Barack Obama photo

Remarks Prior to a Meeting With Prime Minister Mark Rutte of the Netherlands

November 29, 2011

President Obama. Hello, everybody. It is wonderful to welcome Prime Minister Rutte and his delegation to the White House.

Part of the reason we wanted to make this meeting happen is because we have no stronger ally than the Netherlands. They consistently punch above their weight on a whole range of issues related to global security. Prime Minister Rutte has been a strong supporter of NATO, as was his predecessor, and we've been able to work together on a whole host of issues. They've made an enormous contribution to Afghanistan; they made a very important contribution to Libya, on antipiracy. On a whole host of issues, the Netherlands consistently is supportive of efforts for our joint security, and we're very grateful for that.

In addition, despite the fact that the Netherlands doesn't have a huge population, they are one of our most important trading partners. The economic relationship between our two countries is deep; it is broad. We are one of the largest investors in the Netherlands. The Netherlands in turn is one of the largest investors in the United States. And so given both of our interests in promoting commerce, growth, and jobs, it is very important that we coordinate with the Netherlands.

On that score, obviously, we're both concerned about the situation in the euro zone, in which the Netherlands has a very significant voice. And I'm going to be interested in hearing from Mark his views in terms of how this issue gets resolved. Because, as I said yesterday during my meeting with Presidents Van Rompuy and Barroso, we have a very deep interest here in the United States in making sure that that process is resolved so that we can continue to grow our economy and put people back to work here at home.

In addition, we're going to be talking about a wide range of global issues, from the Middle East to the situation in Iran, where we both share a deep commitment to making sure that Iran abides by its international obligations, including in the nuclear area.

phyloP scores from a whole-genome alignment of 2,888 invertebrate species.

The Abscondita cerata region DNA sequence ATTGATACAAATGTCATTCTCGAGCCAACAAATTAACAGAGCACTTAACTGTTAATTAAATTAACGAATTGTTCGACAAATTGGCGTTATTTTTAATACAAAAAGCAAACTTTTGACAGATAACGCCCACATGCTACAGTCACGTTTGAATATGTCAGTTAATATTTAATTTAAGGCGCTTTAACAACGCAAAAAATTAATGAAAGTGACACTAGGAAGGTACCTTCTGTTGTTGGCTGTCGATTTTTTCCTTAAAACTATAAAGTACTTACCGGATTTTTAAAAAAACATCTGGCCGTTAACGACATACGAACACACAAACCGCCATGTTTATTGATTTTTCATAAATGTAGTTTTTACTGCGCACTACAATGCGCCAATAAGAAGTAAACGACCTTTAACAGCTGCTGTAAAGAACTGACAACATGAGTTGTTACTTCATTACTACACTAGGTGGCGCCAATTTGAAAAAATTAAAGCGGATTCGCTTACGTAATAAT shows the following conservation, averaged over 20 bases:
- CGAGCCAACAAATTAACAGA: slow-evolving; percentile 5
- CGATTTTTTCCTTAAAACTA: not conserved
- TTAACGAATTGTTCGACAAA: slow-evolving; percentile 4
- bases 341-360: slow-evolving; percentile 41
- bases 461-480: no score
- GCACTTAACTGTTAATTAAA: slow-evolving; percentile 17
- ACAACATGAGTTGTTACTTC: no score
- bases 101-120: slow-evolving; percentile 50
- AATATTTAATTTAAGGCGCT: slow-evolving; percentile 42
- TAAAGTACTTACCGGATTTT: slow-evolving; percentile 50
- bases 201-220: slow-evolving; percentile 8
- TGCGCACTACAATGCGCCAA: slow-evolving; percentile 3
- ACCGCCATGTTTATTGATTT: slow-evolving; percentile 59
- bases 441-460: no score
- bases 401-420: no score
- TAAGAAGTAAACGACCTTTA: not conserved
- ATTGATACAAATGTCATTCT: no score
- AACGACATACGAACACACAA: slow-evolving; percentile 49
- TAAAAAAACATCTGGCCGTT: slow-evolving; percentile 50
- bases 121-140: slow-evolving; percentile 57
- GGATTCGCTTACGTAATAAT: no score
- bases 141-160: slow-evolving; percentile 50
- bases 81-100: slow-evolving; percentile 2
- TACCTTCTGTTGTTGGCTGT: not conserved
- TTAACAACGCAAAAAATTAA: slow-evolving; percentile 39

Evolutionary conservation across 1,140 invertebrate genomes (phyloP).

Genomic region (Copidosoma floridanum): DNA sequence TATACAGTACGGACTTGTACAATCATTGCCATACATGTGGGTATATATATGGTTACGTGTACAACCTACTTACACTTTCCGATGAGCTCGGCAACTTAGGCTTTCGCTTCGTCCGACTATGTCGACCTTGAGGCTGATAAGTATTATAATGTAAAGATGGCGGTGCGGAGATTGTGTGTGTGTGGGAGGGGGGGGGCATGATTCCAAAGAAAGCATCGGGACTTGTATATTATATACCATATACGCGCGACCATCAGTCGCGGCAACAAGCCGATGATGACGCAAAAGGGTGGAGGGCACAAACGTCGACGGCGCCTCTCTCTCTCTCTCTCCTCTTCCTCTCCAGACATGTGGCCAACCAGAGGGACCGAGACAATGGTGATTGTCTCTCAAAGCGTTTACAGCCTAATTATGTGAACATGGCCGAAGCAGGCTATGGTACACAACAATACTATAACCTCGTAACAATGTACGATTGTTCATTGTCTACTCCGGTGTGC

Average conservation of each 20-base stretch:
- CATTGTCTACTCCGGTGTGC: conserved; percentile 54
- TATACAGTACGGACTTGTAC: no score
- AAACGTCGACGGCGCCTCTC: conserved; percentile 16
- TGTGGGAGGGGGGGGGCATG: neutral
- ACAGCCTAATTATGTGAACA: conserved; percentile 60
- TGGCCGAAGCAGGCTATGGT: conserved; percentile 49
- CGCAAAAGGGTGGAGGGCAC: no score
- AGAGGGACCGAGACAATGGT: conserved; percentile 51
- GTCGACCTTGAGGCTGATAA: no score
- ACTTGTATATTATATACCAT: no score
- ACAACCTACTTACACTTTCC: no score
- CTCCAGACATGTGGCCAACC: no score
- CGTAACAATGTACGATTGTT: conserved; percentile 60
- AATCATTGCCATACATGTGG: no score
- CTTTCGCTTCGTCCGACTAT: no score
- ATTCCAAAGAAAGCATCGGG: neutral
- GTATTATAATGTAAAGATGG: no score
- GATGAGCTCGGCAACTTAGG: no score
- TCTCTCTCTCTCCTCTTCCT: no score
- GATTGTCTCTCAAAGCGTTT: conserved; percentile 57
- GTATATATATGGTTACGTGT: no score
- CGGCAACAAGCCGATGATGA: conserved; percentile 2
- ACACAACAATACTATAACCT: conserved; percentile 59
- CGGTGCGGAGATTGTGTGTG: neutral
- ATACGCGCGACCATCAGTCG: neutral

On that score, I think it's important for me to just note that all of us, I think, are deeply disturbed by the crashing of the English Embassy--the Embassy of the United Kingdom in Iran. That kind of behavior is not acceptable. And I strongly urge the Iranian Government to hold those who are responsible to task. They have a responsibility to protect diplomatic outposts. That is a basic international obligation that all countries need to observe. And for rioters, essentially, to be able to overrun the Embassy and set it on fire is an indication that the Iranian Government is not taking its international obligations seriously.

And so obviously, we're deeply concerned about that situation, and we expect to see some sort of definitive action sometime very quickly.

Overall, though, I'm pleased to say that the relationship between our two countries is extremely strong, as reflected not only in the relationship between our governments, but also the people-to-people contacts. And I'm hoping that I have an opportunity at some point during my Presidency to visit the Netherlands, because--

Prime Minister Rutte. Yes, yes. [Laughter]

President Obama. --because all reports are that it is beautiful and the people are wonderful, and I look forward to enjoying some Dutch hospitality sometime soon.

So, Mr. Prime Minister.

Prime Minister Rutte. Yes. Well, thank you so much. I'm glad to be here and to meet once again with you, Barack Obama. And I hope very much to welcome you to the Netherlands. That would be a great honor and a great opportunity.

The relationship between our countries is very strong. It goes back a long time. And I came to the United States basically to discuss three issues: jobs, jobs, and jobs.

President Obama. Those are good issues to discuss.

Prime Minister Rutte. These are the main issues at the moment.

And first of all of course, our excellent economic ties--bilateral economic ties: 625,000 Americans are at work today because of our direct investment in the U.S. and also our trade relationship. And the total investment of the U.S. in the Netherlands is more than the U.S. investment in Brazil, Russia, India, and China combined. And I believe we can work very hard to have this job engine grow even more powerful.

Secondly, we'll discuss, no doubt, the euro zone. It's the intention of my government to keep the euro zone intact, to keep the euro intact, to fight the debt crisis, and at the same time, get growth and job growth going again in the European Union, which is vital for our own future.

And thirdly, we will discuss, I have no doubt, the upcoming NATO summit, in your hometown, in Chicago--

President Obama. It will be a wonderful visit.

Prime Minister Rutte. --next year and our transatlantic alliance and international stability and, of course, the situation in the Arab region, where we pull on the same side, where we are working on progress and democracy in the Arab region and in the Middle East.

President Obama. Good.

Thank you very much, everybody.

Note: The President spoke at 2:33 p.m. in the Oval Office at the White House. In his remarks, he referred to former Prime Minister Jan Peter Balkenende of the Netherlands; President Herman Van Rompuy of the European Council; and President Jose Manuel Durao Barroso of the European Commission.

Barack Obama, Remarks Prior to a Meeting With Prime Minister Mark Rutte of the Netherlands Online by Gerhard Peters and John T. Woolley, The American Presidency Project

Filed Under




Washington, DC

Simple Search of Our Archives